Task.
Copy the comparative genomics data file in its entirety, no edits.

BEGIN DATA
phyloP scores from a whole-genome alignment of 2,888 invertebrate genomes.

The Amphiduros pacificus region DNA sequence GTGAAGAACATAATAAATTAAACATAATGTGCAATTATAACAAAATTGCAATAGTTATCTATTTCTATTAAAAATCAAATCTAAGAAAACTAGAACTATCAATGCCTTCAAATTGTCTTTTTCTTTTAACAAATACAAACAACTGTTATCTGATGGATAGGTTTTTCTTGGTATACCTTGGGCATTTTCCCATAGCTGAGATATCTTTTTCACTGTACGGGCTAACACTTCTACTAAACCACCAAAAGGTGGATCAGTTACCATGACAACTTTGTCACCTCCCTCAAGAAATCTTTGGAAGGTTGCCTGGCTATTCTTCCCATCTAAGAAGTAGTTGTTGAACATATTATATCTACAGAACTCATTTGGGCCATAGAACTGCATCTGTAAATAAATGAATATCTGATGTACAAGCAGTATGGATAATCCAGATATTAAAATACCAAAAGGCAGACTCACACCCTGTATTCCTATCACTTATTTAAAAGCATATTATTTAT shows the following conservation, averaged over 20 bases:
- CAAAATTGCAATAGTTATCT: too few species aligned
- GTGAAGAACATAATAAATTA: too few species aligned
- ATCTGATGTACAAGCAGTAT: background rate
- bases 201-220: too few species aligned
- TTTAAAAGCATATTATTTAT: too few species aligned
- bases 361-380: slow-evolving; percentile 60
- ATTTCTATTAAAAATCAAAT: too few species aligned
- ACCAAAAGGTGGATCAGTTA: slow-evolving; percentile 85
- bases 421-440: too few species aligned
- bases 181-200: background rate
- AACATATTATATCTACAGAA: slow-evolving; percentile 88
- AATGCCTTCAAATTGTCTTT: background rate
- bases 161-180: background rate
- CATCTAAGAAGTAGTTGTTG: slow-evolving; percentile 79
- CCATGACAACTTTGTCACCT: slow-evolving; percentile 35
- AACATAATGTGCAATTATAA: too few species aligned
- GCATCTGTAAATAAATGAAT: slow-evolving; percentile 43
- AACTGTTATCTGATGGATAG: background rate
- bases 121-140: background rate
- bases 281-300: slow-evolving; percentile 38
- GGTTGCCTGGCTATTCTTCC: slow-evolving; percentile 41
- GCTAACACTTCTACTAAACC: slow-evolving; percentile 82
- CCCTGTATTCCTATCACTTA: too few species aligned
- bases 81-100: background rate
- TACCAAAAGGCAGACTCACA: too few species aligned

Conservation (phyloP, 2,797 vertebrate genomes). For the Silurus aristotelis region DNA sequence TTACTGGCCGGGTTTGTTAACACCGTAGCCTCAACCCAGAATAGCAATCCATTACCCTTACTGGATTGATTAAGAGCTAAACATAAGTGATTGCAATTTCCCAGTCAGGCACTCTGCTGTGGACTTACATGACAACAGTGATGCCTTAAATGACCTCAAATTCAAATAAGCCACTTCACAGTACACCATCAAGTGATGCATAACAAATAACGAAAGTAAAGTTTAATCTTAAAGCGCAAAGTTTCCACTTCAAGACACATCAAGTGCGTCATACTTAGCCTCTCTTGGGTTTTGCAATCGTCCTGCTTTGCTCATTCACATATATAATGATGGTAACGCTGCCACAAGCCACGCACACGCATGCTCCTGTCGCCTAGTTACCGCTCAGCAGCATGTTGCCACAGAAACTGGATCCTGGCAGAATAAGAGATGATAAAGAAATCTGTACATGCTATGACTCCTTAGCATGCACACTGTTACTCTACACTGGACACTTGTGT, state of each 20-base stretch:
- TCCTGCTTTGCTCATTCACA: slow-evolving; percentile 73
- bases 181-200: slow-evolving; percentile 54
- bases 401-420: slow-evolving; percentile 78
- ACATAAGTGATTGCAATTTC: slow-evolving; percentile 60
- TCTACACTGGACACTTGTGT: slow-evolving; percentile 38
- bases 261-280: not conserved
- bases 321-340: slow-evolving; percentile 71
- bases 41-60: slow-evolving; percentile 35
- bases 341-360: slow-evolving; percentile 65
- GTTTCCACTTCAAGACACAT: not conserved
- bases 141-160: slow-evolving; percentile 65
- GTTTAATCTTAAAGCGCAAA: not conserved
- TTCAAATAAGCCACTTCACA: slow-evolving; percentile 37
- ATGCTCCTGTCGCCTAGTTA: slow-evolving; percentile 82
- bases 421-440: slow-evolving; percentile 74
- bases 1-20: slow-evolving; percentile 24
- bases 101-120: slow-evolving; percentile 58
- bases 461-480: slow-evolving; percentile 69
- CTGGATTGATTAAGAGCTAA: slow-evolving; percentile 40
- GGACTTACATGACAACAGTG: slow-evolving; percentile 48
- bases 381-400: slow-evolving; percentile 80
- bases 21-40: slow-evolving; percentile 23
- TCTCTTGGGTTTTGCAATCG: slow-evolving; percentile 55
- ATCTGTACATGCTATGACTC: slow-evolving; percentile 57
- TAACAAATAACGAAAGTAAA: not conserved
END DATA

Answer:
phyloP scores from a whole-genome alignment of 2,888 invertebrate genomes.

The Amphiduros pacificus region DNA sequence GTGAAGAACATAATAAATTAAACATAATGTGCAATTATAACAAAATTGCAATAGTTATCTATTTCTATTAAAAATCAAATCTAAGAAAACTAGAACTATCAATGCCTTCAAATTGTCTTTTTCTTTTAACAAATACAAACAACTGTTATCTGATGGATAGGTTTTTCTTGGTATACCTTGGGCATTTTCCCATAGCTGAGATATCTTTTTCACTGTACGGGCTAACACTTCTACTAAACCACCAAAAGGTGGATCAGTTACCATGACAACTTTGTCACCTCCCTCAAGAAATCTTTGGAAGGTTGCCTGGCTATTCTTCCCATCTAAGAAGTAGTTGTTGAACATATTATATCTACAGAACTCATTTGGGCCATAGAACTGCATCTGTAAATAAATGAATATCTGATGTACAAGCAGTATGGATAATCCAGATATTAAAATACCAAAAGGCAGACTCACACCCTGTATTCCTATCACTTATTTAAAAGCATATTATTTAT shows the following conservation, averaged over 20 bases:
- CAAAATTGCAATAGTTATCT: too few species aligned
- GTGAAGAACATAATAAATTA: too few species aligned
- ATCTGATGTACAAGCAGTAT: background rate
- bases 201-220: too few species aligned
- TTTAAAAGCATATTATTTAT: too few species aligned
- bases 361-380: slow-evolving; percentile 60
- ATTTCTATTAAAAATCAAAT: too few species aligned
- ACCAAAAGGTGGATCAGTTA: slow-evolving; percentile 85
- bases 421-440: too few species aligned
- bases 181-200: background rate
- AACATATTATATCTACAGAA: slow-evolving; percentile 88
- AATGCCTTCAAATTGTCTTT: background rate
- bases 161-180: background rate
- CATCTAAGAAGTAGTTGTTG: slow-evolving; percentile 79
- CCATGACAACTTTGTCACCT: slow-evolving; percentile 35
- AACATAATGTGCAATTATAA: too few species aligned
- GCATCTGTAAATAAATGAAT: slow-evolving; percentile 43
- AACTGTTATCTGATGGATAG: background rate
- bases 121-140: background rate
- bases 281-300: slow-evolving; percentile 38
- GGTTGCCTGGCTATTCTTCC: slow-evolving; percentile 41
- GCTAACACTTCTACTAAACC: slow-evolving; percentile 82
- CCCTGTATTCCTATCACTTA: too few species aligned
- bases 81-100: background rate
- TACCAAAAGGCAGACTCACA: too few species aligned

Conservation (phyloP, 2,797 vertebrate genomes). For the Silurus aristotelis region DNA sequence TTACTGGCCGGGTTTGTTAACACCGTAGCCTCAACCCAGAATAGCAATCCATTACCCTTACTGGATTGATTAAGAGCTAAACATAAGTGATTGCAATTTCCCAGTCAGGCACTCTGCTGTGGACTTACATGACAACAGTGATGCCTTAAATGACCTCAAATTCAAATAAGCCACTTCACAGTACACCATCAAGTGATGCATAACAAATAACGAAAGTAAAGTTTAATCTTAAAGCGCAAAGTTTCCACTTCAAGACACATCAAGTGCGTCATACTTAGCCTCTCTTGGGTTTTGCAATCGTCCTGCTTTGCTCATTCACATATATAATGATGGTAACGCTGCCACAAGCCACGCACACGCATGCTCCTGTCGCCTAGTTACCGCTCAGCAGCATGTTGCCACAGAAACTGGATCCTGGCAGAATAAGAGATGATAAAGAAATCTGTACATGCTATGACTCCTTAGCATGCACACTGTTACTCTACACTGGACACTTGTGT, state of each 20-base stretch:
- TCCTGCTTTGCTCATTCACA: slow-evolving; percentile 73
- bases 181-200: slow-evolving; percentile 54
- bases 401-420: slow-evolving; percentile 78
- ACATAAGTGATTGCAATTTC: slow-evolving; percentile 60
- TCTACACTGGACACTTGTGT: slow-evolving; percentile 38
- bases 261-280: not conserved
- bases 321-340: slow-evolving; percentile 71
- bases 41-60: slow-evolving; percentile 35
- bases 341-360: slow-evolving; percentile 65
- GTTTCCACTTCAAGACACAT: not conserved
- bases 141-160: slow-evolving; percentile 65
- GTTTAATCTTAAAGCGCAAA: not conserved
- TTCAAATAAGCCACTTCACA: slow-evolving; percentile 37
- ATGCTCCTGTCGCCTAGTTA: slow-evolving; percentile 82
- bases 421-440: slow-evolving; percentile 74
- bases 1-20: slow-evolving; percentile 24
- bases 101-120: slow-evolving; percentile 58
- bases 461-480: slow-evolving; percentile 69
- CTGGATTGATTAAGAGCTAA: slow-evolving; percentile 40
- GGACTTACATGACAACAGTG: slow-evolving; percentile 48
- bases 381-400: slow-evolving; percentile 80
- bases 21-40: slow-evolving; percentile 23
- TCTCTTGGGTTTTGCAATCG: slow-evolving; percentile 55
- ATCTGTACATGCTATGACTC: slow-evolving; percentile 57
- TAACAAATAACGAAAGTAAA: not conserved